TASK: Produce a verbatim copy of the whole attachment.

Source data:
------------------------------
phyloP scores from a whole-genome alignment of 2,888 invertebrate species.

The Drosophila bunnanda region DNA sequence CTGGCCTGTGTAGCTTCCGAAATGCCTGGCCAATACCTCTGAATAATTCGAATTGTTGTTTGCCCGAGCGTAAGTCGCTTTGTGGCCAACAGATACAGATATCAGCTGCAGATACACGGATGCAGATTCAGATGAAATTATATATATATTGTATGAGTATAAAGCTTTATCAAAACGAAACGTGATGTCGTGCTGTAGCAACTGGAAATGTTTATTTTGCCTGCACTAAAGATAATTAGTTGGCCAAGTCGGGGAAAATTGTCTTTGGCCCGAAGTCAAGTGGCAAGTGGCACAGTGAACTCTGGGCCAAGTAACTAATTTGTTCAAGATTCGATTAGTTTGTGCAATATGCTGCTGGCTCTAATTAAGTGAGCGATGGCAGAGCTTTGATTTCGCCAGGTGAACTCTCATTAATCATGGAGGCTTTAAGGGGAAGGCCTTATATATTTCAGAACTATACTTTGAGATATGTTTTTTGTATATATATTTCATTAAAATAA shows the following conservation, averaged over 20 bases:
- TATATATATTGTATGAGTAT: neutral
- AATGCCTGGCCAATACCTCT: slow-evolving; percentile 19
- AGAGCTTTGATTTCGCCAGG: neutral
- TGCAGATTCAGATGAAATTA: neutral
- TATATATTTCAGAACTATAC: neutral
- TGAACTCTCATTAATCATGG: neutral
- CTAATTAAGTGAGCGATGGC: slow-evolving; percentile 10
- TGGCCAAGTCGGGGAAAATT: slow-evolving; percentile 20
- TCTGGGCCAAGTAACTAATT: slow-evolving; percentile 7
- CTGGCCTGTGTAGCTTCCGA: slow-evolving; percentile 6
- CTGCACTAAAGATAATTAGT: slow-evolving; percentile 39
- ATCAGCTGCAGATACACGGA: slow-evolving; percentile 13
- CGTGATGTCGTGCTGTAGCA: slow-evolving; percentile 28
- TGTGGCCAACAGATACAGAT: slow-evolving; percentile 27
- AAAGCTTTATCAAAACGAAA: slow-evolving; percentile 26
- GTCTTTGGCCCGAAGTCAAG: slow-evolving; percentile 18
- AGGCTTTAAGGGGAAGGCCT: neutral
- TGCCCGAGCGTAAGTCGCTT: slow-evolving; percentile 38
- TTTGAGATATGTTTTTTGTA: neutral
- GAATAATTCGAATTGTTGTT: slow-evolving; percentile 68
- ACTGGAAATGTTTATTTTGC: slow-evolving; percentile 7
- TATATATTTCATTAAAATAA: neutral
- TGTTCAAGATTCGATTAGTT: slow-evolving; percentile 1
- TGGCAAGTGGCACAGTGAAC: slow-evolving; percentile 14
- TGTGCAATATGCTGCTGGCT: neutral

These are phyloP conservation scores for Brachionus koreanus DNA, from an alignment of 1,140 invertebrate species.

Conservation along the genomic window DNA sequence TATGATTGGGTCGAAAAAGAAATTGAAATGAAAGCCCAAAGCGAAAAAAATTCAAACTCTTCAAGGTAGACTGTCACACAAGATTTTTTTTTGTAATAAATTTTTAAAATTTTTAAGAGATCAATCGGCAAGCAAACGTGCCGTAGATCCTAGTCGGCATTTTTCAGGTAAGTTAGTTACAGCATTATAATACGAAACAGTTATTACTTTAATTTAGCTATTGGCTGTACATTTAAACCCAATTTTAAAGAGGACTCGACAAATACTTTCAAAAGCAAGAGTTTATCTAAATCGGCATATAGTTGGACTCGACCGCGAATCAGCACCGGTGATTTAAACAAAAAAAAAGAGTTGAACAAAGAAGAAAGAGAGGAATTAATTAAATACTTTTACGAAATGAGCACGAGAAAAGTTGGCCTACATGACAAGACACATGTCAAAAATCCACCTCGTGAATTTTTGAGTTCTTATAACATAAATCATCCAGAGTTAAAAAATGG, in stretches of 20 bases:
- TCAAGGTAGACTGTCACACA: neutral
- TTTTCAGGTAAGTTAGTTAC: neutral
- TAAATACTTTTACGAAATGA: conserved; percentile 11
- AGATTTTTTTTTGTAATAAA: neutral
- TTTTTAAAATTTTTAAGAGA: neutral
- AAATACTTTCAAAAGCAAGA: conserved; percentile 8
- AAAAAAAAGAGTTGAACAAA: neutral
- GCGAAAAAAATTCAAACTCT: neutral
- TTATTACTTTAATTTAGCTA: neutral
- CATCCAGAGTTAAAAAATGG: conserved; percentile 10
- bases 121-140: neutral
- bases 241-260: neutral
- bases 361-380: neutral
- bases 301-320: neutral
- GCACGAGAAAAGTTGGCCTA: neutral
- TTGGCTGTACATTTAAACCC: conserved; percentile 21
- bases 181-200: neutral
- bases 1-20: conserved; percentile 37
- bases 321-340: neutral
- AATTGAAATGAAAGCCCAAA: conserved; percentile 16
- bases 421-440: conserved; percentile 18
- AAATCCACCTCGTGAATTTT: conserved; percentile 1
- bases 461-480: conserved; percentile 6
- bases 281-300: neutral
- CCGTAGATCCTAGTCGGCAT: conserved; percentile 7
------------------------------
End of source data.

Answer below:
phyloP scores from a whole-genome alignment of 2,888 invertebrate species.

The Drosophila bunnanda region DNA sequence CTGGCCTGTGTAGCTTCCGAAATGCCTGGCCAATACCTCTGAATAATTCGAATTGTTGTTTGCCCGAGCGTAAGTCGCTTTGTGGCCAACAGATACAGATATCAGCTGCAGATACACGGATGCAGATTCAGATGAAATTATATATATATTGTATGAGTATAAAGCTTTATCAAAACGAAACGTGATGTCGTGCTGTAGCAACTGGAAATGTTTATTTTGCCTGCACTAAAGATAATTAGTTGGCCAAGTCGGGGAAAATTGTCTTTGGCCCGAAGTCAAGTGGCAAGTGGCACAGTGAACTCTGGGCCAAGTAACTAATTTGTTCAAGATTCGATTAGTTTGTGCAATATGCTGCTGGCTCTAATTAAGTGAGCGATGGCAGAGCTTTGATTTCGCCAGGTGAACTCTCATTAATCATGGAGGCTTTAAGGGGAAGGCCTTATATATTTCAGAACTATACTTTGAGATATGTTTTTTGTATATATATTTCATTAAAATAA shows the following conservation, averaged over 20 bases:
- TATATATATTGTATGAGTAT: neutral
- AATGCCTGGCCAATACCTCT: slow-evolving; percentile 19
- AGAGCTTTGATTTCGCCAGG: neutral
- TGCAGATTCAGATGAAATTA: neutral
- TATATATTTCAGAACTATAC: neutral
- TGAACTCTCATTAATCATGG: neutral
- CTAATTAAGTGAGCGATGGC: slow-evolving; percentile 10
- TGGCCAAGTCGGGGAAAATT: slow-evolving; percentile 20
- TCTGGGCCAAGTAACTAATT: slow-evolving; percentile 7
- CTGGCCTGTGTAGCTTCCGA: slow-evolving; percentile 6
- CTGCACTAAAGATAATTAGT: slow-evolving; percentile 39
- ATCAGCTGCAGATACACGGA: slow-evolving; percentile 13
- CGTGATGTCGTGCTGTAGCA: slow-evolving; percentile 28
- TGTGGCCAACAGATACAGAT: slow-evolving; percentile 27
- AAAGCTTTATCAAAACGAAA: slow-evolving; percentile 26
- GTCTTTGGCCCGAAGTCAAG: slow-evolving; percentile 18
- AGGCTTTAAGGGGAAGGCCT: neutral
- TGCCCGAGCGTAAGTCGCTT: slow-evolving; percentile 38
- TTTGAGATATGTTTTTTGTA: neutral
- GAATAATTCGAATTGTTGTT: slow-evolving; percentile 68
- ACTGGAAATGTTTATTTTGC: slow-evolving; percentile 7
- TATATATTTCATTAAAATAA: neutral
- TGTTCAAGATTCGATTAGTT: slow-evolving; percentile 1
- TGGCAAGTGGCACAGTGAAC: slow-evolving; percentile 14
- TGTGCAATATGCTGCTGGCT: neutral

These are phyloP conservation scores for Brachionus koreanus DNA, from an alignment of 1,140 invertebrate species.

Conservation along the genomic window DNA sequence TATGATTGGGTCGAAAAAGAAATTGAAATGAAAGCCCAAAGCGAAAAAAATTCAAACTCTTCAAGGTAGACTGTCACACAAGATTTTTTTTTGTAATAAATTTTTAAAATTTTTAAGAGATCAATCGGCAAGCAAACGTGCCGTAGATCCTAGTCGGCATTTTTCAGGTAAGTTAGTTACAGCATTATAATACGAAACAGTTATTACTTTAATTTAGCTATTGGCTGTACATTTAAACCCAATTTTAAAGAGGACTCGACAAATACTTTCAAAAGCAAGAGTTTATCTAAATCGGCATATAGTTGGACTCGACCGCGAATCAGCACCGGTGATTTAAACAAAAAAAAAGAGTTGAACAAAGAAGAAAGAGAGGAATTAATTAAATACTTTTACGAAATGAGCACGAGAAAAGTTGGCCTACATGACAAGACACATGTCAAAAATCCACCTCGTGAATTTTTGAGTTCTTATAACATAAATCATCCAGAGTTAAAAAATGG, in stretches of 20 bases:
- TCAAGGTAGACTGTCACACA: neutral
- TTTTCAGGTAAGTTAGTTAC: neutral
- TAAATACTTTTACGAAATGA: conserved; percentile 11
- AGATTTTTTTTTGTAATAAA: neutral
- TTTTTAAAATTTTTAAGAGA: neutral
- AAATACTTTCAAAAGCAAGA: conserved; percentile 8
- AAAAAAAAGAGTTGAACAAA: neutral
- GCGAAAAAAATTCAAACTCT: neutral
- TTATTACTTTAATTTAGCTA: neutral
- CATCCAGAGTTAAAAAATGG: conserved; percentile 10
- bases 121-140: neutral
- bases 241-260: neutral
- bases 361-380: neutral
- bases 301-320: neutral
- GCACGAGAAAAGTTGGCCTA: neutral
- TTGGCTGTACATTTAAACCC: conserved; percentile 21
- bases 181-200: neutral
- bases 1-20: conserved; percentile 37
- bases 321-340: neutral
- AATTGAAATGAAAGCCCAAA: conserved; percentile 16
- bases 421-440: conserved; percentile 18
- AAATCCACCTCGTGAATTTT: conserved; percentile 1
- bases 461-480: conserved; percentile 6
- bases 281-300: neutral
- CCGTAGATCCTAGTCGGCAT: conserved; percentile 7